Source Evaluation #3

I used National Congress for American Indians history page for my third post. The page discusses what NCAI has done for the Native American people over the past 70 years. The page tells this history by each decade.

The best piece of information I received from this site was the timeline of what the NCAI has done. I first noticed that the pivotal organized protests, gatherings, etc. that the group has done are all very spread out. Between events there is a 5- 10 year dry area where the group has done little to benefit the Indian people. When the events do occur it seems as if the group does not make any drastic changes for the enhancement of the state of Native Americans. In the post there is obvious bias, as it is written by the organization itself. The page glorifies seemingly trivial acts done by the group. For example, the page states that the NCAI had “input” in a memorandum passed by president Clinton in 1994. Although the memorandum was a good thing, the page omits the groups actual involvement. Although this group was the first major native american advocacy organization, which is progressive on its own, they have failed to gain much ground.

This page will be very helpful for writing my research paper. The site paves an outline, and timeline of what the NCAI stood for and their achievements. As I look to tell why AMI was the best activist group this page will definitely help by giving a context of how other activists groups are, and more specifically how NCAI functions.

“Seventy Years of NCAI: From Imminent Threat to Self-Determination.” National
Congress for American Indians. National Congress for American Indians, n.d.
Web. 24 Jan. 2016. <

Source Evaluation #2

For my second post I utilized the book Like a Hurricane: The Indian Movement from Alcatraz to Wounded Knee. The chapters I looked into were “Yellow Thunder” and “The American Indian Movement”. “Yellow Thunder” discusses what happened in the case of Yellow Thunder and AIM’s reaction. The chapter “The American Indian Movement” narrates the history of AIM by looking into AIM’s leaders.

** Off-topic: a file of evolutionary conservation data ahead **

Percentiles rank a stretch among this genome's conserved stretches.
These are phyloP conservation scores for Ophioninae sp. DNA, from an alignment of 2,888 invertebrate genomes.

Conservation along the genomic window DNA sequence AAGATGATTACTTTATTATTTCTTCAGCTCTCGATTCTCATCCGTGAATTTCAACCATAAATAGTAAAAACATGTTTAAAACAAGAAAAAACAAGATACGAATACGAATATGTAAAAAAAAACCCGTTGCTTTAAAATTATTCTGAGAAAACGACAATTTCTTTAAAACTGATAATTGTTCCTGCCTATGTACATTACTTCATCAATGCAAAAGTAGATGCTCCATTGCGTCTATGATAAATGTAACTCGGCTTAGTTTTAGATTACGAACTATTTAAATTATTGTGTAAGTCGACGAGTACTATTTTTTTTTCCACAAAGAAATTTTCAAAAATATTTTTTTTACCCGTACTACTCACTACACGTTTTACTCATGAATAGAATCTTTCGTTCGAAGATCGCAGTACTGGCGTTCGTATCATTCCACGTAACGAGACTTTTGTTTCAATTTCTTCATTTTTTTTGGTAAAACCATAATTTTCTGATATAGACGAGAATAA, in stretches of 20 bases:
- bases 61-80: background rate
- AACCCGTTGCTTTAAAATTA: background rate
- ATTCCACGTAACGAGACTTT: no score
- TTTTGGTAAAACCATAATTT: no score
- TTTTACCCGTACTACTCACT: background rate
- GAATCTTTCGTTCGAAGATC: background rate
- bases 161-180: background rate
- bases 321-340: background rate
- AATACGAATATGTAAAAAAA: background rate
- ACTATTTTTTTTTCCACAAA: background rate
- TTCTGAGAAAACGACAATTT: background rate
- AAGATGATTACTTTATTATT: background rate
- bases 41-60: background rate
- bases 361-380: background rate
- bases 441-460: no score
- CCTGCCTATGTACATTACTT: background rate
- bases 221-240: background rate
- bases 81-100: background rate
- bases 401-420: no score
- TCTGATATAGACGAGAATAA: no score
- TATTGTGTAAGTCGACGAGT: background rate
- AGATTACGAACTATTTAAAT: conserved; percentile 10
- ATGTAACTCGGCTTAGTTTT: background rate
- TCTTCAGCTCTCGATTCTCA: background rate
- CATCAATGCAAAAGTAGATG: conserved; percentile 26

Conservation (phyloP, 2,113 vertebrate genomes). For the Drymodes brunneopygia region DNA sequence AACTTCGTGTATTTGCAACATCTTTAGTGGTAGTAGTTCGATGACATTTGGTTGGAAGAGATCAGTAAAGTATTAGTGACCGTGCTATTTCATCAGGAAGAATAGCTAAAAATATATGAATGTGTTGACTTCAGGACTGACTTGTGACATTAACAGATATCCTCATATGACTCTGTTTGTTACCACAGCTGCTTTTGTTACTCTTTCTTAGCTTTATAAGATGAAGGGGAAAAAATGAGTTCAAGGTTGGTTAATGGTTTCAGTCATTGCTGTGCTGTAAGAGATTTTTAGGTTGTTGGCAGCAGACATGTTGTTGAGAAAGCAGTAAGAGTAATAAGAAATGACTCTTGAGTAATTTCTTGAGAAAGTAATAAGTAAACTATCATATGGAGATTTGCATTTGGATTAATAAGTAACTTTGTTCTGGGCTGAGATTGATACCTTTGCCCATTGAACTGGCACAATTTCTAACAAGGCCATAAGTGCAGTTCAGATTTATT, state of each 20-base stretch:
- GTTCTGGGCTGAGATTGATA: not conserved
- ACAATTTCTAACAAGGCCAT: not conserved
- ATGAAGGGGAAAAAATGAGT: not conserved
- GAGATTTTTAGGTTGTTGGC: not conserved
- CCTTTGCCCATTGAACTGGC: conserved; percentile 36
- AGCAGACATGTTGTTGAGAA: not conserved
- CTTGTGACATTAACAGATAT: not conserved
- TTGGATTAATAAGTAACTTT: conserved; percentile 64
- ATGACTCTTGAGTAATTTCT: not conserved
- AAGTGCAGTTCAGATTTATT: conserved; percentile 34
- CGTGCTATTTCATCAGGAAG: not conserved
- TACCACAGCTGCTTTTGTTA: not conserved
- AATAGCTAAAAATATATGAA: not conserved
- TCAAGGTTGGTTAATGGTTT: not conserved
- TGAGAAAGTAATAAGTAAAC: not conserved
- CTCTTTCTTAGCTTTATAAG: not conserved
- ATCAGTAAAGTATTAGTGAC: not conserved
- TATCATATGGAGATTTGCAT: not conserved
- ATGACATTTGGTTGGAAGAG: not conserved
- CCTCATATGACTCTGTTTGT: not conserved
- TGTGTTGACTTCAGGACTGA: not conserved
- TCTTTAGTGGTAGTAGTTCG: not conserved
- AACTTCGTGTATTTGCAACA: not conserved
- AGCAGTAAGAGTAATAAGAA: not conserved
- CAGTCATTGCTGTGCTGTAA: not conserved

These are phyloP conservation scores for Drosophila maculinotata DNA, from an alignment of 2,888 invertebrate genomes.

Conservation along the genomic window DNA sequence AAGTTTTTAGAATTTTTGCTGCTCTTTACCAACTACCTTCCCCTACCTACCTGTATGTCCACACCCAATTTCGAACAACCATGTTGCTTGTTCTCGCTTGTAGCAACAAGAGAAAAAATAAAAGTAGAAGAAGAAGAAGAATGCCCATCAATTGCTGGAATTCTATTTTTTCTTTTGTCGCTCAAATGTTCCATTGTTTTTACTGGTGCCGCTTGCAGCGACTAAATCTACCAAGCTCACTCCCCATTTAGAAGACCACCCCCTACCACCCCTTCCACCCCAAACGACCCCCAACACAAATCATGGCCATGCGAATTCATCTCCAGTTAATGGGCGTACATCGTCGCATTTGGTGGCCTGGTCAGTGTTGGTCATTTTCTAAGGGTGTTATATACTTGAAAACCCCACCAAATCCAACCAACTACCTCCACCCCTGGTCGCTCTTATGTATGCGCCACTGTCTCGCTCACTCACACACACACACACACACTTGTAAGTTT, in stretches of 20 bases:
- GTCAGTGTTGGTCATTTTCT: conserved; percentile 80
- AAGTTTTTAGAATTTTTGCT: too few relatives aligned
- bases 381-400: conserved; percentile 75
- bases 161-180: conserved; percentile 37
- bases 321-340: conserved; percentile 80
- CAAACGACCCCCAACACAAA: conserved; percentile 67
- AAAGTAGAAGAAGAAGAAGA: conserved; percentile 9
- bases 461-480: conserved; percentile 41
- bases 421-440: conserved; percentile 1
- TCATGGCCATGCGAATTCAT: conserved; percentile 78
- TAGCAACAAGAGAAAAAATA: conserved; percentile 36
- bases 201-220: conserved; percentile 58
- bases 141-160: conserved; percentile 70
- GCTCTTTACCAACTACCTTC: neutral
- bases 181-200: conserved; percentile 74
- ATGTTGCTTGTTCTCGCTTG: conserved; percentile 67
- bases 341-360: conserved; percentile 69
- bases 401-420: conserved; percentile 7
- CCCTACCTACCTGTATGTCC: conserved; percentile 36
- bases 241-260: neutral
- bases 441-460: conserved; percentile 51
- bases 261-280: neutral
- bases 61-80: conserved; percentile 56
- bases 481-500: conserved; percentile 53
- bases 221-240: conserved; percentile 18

The chapter “Yellow Thunder” focuses on an incident that occurred in Omaha in 1968. Four white men beat a Native (Yellow Thunder) to death. Accordingly, the family of Yellow Thunder contacted the authorities, however, they did not do much. In a desperate attempt for justice, a family member drove to Pine Ridge to ask AIM for help and they complied. Nevertheless, “AIM kept their promise. Hundreds of AIM members and residents of Pine Ridge drove… south to the Nebraskan town.” Over the span of the next few days, the town filled with Native Americans who ceaselessly protested. As a result, town officials suspended a police officer who treated natives bad in the prison, and created a human rights commission. Although the white men were given a “light charge of manslaughter” AIM left its mark on the town. The city was said to be left “in shock from the days of rage”.

In the chapter “The American Indian Movement” the upbringing of the leaders of AIM is described, and AIM’s general impact is outlined. The chapter tells of how AIM put police radios in cars and whenever an officer was dispatched, to a scene in which a native was involved, they would go as well. It also states that “AIM became experts at providing lawyers”. Later it goes on to describe the life of Dennis Banks, Clyde Bellecourt, and Russell Means and their involvement with AIM. They were all described as “powerful speakers” and excellent leaders. However, it did seem a little bias in it’s description of Russell Means; they seemed to dislike him because Russell attempted to resign from his position. The authors then stated that he caused a “disaster”. Otherwise, the book seems to be very neutral

Overall, this book is a great source that will help me fabricate my information for later this week.


Warrior, Robert Allen, and Paul Chaat Smith. Like a Hurricane: The Indian
Movement from Alcatraz to Wounded Knee. New York: New Press, 1996. Print.

Source Evaluation #1


For my first source I used episode 5, titled “Wounded Knee”, of PBS’ documentary series “We Shall Remain”. This documentary had extensive information regarding the American Indian Movement as a whole, and also the activist group’s involvement in the Occupation of Wounded Knee of 1973. In addition, it told the story of Native life since the Wounded Knee massacre and more specifically, the Ogala Lakota tribe.

The documentary began by describing the long list of grievances brought upon by Dick Wilson, including starvation, extreme poverty, and murder. In a last act of defiance they overtook Wounded Knee in an attempt to save their way of life. The film described how the occupation was considered by many to be a revival of Indian Culture and life; “Tecumseh and Geronimo had their day. And we had ours”. It also brought the issues of indian life to national press.

The documentary also focused on the American Indian Movement. It told how they were the most influential Native activist group. The main asset the American Indian Movement had that other groups did not was that they were willing to commit acts of violence. Violence later brought media, which gave the group a strong voice. The Documentary gave insight to the AIM’s role in the occupation. It referenced how the first thing that AIM did after taking over Wounded Knee was contact the media. Had it not been for that, the indians may have never gotten national attention.

Overall, the documentary is a very strong first source that gives foreground to an insurrection that would become on of the most pivotal moments in modern Native American history. Furthermore, it provided lots of information about the AIM and their role in modern Native American History.

“Wounded Knee.” Episode #5. We Shall Remain. PBS. 2011. Television.